[LaForge] and [Holger] have been hacking around on cell phones for quite a while now, and this led to them working on the open cellphone at OpenMoko and developing the OsmocomBB GSM SDR software. Now, they are turning their sights on 3G and 4G modems, mostly because they would like to use them inside their own devices, but would also like to make them accessible to the broader hacker community. In this talk at the 33rd Chaos Communications Congress (33C3), they discuss their progress in making this darkest part of the modern smartphone useful for the rest of us.
This talk isn’t about the plug-and-play usage of a modern cell-phone modem, though, it’s about reprogramming it. They pick a Qualcomm chipset because it has a useful DIAG protocol, and in particular choose the Quectel EC20 modem that’s used in the iPhone5, because it makes the DIAG stream easily available.
Our story begins with a firmware upgrade from the manufacturer. They unzipped the files, and were pleasantly surprised to find that it’s actually running Linux, undocumented and without the source code being available. Now, [LaForge] just happens to be the founder of gpl-violations.org and knows a thing or two about getting code from vendors who use Linux without following the terms and conditions. The legal story is long and convoluted, and still ongoing, but they got a lot of code from Quectel, and it looks like they’re trying to make good.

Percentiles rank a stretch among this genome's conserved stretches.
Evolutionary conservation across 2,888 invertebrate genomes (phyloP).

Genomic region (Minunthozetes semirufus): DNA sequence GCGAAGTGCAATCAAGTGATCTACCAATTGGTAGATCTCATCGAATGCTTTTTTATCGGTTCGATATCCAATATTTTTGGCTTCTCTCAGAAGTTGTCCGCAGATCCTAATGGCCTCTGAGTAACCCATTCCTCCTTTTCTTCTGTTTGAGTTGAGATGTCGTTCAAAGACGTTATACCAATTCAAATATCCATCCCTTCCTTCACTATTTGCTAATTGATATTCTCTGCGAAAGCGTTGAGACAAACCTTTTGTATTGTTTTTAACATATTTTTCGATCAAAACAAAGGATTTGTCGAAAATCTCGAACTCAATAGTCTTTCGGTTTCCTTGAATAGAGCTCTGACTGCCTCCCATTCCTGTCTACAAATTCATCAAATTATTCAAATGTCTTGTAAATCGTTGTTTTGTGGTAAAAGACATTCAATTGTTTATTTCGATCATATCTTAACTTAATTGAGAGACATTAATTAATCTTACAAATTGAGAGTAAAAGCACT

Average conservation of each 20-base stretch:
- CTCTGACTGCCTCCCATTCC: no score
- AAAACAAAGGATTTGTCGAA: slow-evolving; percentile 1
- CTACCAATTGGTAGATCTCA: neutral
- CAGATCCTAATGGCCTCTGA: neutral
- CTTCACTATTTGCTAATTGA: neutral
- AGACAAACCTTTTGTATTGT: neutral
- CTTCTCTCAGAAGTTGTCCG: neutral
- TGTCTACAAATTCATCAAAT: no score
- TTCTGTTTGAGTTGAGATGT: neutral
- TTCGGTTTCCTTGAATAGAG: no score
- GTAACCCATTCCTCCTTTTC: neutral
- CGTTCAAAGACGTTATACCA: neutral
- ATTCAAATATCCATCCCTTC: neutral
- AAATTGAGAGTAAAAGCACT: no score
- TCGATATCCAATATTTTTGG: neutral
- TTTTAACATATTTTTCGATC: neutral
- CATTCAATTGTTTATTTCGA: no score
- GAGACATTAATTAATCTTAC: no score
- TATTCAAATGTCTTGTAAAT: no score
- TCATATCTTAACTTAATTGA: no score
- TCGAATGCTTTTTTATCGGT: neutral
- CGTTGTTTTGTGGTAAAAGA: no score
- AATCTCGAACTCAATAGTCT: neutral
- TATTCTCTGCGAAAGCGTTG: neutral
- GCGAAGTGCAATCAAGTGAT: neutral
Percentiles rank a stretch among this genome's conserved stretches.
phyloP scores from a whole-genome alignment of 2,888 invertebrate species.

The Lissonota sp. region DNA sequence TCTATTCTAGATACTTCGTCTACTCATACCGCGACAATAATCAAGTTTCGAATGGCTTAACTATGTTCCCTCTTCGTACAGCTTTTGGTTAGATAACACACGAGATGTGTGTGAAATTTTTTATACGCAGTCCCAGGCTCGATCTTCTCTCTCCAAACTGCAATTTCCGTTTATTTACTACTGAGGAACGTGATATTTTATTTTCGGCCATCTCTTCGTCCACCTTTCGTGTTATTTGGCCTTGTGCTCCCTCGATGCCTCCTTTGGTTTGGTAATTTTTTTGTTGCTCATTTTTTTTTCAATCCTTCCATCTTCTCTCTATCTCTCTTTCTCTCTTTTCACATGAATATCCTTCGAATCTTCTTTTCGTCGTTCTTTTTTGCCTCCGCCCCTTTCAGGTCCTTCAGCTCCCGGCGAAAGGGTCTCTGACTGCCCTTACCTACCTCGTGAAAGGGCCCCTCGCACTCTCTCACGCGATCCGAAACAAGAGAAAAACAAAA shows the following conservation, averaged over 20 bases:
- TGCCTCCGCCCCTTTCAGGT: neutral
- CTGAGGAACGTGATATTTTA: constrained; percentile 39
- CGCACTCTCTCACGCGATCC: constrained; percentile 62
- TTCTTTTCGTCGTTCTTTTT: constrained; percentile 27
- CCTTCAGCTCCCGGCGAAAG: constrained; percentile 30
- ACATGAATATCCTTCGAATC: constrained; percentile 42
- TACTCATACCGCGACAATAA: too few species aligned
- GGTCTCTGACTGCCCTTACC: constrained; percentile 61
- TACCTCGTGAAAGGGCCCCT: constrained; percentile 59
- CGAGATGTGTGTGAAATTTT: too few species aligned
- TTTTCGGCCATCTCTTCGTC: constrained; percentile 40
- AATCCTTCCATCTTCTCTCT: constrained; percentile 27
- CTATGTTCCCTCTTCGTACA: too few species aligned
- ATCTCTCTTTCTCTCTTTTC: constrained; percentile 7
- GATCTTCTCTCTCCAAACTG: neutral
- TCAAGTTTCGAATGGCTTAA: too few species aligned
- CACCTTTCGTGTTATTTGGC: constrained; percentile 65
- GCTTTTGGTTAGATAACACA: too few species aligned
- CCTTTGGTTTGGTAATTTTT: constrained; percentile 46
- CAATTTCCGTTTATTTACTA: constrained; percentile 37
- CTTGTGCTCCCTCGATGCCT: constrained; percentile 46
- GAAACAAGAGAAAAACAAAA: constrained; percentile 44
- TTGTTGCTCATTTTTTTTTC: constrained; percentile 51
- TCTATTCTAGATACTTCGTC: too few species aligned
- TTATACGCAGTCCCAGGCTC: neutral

Qualcomm, on the other hand, makes the Linux kernel source code available, if not documented. (This is the source on which Quectel’s code is based.) [LaForge] took over the task of documenting it, and then developing some tools for it — there is more going on than we can cover. All of the results of their work are available on the wiki site, if you’re getting ready to dig in.
As things stand now, [Holger] and [LaForge] have documented a lot of the Linux system that’s running inside the EC20 phone modem, so it’s ripe for development. They have a toolchain set up so that you can compile and flash a kernel to the modem, and there is an Android Debugging Bridge (adb) root shell, so you can do basically anything. This isn’t Arduinery — there’s still a lot of real engineering left to do before you’ll be using these modules directly in your own projects — but until now 4G and LTE phone modems have been an entirely opaque black box to the hacker community. At least now we’ve got a foothold.